Wednesday, January 4, 2017
When You're Not Just Talking Too Much But You're Saying Too Much
Remember when we used to say "TMI" to indicate when a person was providing "Too Much Information"? This information isn't data that bores people to sleep. This was personal information that was too intimate to share out loud with other people. We all know someone who talks too much, but sometimes there are people who say too much. Within minutes of sparking a conversation, they've revealed some private tidbit that is best kept to themselves. It becomes awkward for the listener, especially if that listener is you.
Situations like this become most challenging at work. Imagine sitting in front of an important client with a coworker who uses no filters, and he launches into some quip about his girlfriend and his wife's complaints about him. He thinks he's being funny, but the client offers only a wry smile and a "what's-up-with-this-guy" look. You are immediately embarrassed for him, and you are frantically searching for a way to shift from his awkward statements and back to the business at hand.
We've all been there. Some of you may be bold enough to say, "Hey, that was weird. Can you not do that again?" Or "You're oversharing again. Can you put up the filters? You made the customer squirm." But others of you are too polite to say anything, and you struggle with how to handle the situation. Maybe you're the person who overshares, and you've heard these complaints at times in your life. What has to happen to avoid this situation playing itself out over and over again?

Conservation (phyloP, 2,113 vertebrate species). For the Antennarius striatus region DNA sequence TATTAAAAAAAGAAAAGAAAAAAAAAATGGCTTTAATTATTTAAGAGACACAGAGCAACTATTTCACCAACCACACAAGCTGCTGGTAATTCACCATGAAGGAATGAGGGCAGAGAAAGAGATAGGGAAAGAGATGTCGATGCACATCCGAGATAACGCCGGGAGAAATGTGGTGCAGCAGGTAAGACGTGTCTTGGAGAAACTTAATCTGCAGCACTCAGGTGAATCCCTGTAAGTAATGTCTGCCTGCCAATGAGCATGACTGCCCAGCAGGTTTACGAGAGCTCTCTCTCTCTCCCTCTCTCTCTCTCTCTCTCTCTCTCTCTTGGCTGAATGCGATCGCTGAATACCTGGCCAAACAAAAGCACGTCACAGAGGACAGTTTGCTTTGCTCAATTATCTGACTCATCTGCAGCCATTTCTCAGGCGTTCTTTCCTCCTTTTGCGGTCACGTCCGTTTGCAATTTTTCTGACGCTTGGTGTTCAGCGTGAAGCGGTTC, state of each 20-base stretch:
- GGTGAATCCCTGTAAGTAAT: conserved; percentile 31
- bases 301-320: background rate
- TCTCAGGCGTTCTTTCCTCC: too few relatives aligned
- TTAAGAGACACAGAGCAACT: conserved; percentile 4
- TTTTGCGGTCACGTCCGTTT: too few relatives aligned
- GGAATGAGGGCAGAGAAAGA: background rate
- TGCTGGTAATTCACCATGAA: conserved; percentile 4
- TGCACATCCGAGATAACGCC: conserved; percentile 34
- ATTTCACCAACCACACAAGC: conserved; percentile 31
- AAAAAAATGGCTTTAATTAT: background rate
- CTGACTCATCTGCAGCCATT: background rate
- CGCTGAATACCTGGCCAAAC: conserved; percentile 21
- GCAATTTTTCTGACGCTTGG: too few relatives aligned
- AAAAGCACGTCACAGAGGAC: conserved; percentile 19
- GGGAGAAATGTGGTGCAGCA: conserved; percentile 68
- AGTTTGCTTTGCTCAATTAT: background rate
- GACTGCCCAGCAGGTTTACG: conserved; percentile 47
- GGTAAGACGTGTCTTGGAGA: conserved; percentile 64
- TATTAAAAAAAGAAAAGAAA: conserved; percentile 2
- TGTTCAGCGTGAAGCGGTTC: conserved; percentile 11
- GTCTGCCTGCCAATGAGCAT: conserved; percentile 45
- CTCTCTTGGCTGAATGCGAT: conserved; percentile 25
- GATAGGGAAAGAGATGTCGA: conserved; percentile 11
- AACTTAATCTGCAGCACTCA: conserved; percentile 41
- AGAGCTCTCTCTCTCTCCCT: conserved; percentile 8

There are at least two things you can do.
1) Tell the person. Don't do it out of frustration because you've had enough. But go to him or her calmly and explain that sometimes they share too many intimate details that are best left outside of the workplace. Establish boundaries for them by giving examples of when their sharing has shifted the momentum in a meeting or detracted from the importance of a topic.
2) Recommend coaching so a professional can help the individual work on this habit that can be annoying and even costly at work. Customers may feel overwhelmed by this behavior and choose not to work with your company because of it.
Being talkative is a challenge in itself. Add a person who says inappropriate things at inappropriate times, and the conversation takes a dive in quality. If you need a coach to help you with oversharing, contact us at www.thesharpersolution.com. We can help.